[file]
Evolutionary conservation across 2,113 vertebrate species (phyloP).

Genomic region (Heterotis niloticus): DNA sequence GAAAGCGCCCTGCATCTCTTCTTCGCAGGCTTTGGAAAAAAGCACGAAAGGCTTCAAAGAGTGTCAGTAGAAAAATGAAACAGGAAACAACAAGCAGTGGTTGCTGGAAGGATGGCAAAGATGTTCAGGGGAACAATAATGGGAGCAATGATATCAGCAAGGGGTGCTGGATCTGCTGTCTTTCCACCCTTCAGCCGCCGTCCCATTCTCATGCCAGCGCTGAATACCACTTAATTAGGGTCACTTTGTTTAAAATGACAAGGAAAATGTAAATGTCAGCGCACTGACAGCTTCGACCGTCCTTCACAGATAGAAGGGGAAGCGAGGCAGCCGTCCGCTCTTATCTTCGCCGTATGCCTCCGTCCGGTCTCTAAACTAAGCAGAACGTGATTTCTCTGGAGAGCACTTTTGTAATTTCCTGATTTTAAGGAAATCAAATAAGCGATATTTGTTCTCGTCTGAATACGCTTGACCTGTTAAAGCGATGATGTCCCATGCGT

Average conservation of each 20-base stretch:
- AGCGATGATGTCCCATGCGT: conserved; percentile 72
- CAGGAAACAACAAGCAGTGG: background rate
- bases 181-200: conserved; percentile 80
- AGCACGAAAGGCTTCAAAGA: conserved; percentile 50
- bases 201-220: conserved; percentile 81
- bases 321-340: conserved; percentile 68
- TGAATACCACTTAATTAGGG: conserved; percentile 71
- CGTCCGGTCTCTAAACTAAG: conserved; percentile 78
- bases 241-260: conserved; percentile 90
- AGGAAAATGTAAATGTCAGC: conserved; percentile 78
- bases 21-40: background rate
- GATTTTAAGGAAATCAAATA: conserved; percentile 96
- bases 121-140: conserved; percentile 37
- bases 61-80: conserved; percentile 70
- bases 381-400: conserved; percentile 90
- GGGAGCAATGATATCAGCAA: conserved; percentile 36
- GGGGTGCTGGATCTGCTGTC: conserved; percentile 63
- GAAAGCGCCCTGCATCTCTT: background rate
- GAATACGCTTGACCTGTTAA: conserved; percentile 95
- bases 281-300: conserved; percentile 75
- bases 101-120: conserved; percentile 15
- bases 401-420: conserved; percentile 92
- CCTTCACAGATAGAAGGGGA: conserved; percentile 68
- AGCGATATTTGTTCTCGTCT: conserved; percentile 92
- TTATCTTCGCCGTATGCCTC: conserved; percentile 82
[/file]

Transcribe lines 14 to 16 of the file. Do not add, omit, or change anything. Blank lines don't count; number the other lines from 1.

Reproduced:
- bases 21-40: background rate
- GATTTTAAGGAAATCAAATA: conserved; percentile 96
- bases 121-140: conserved; percentile 37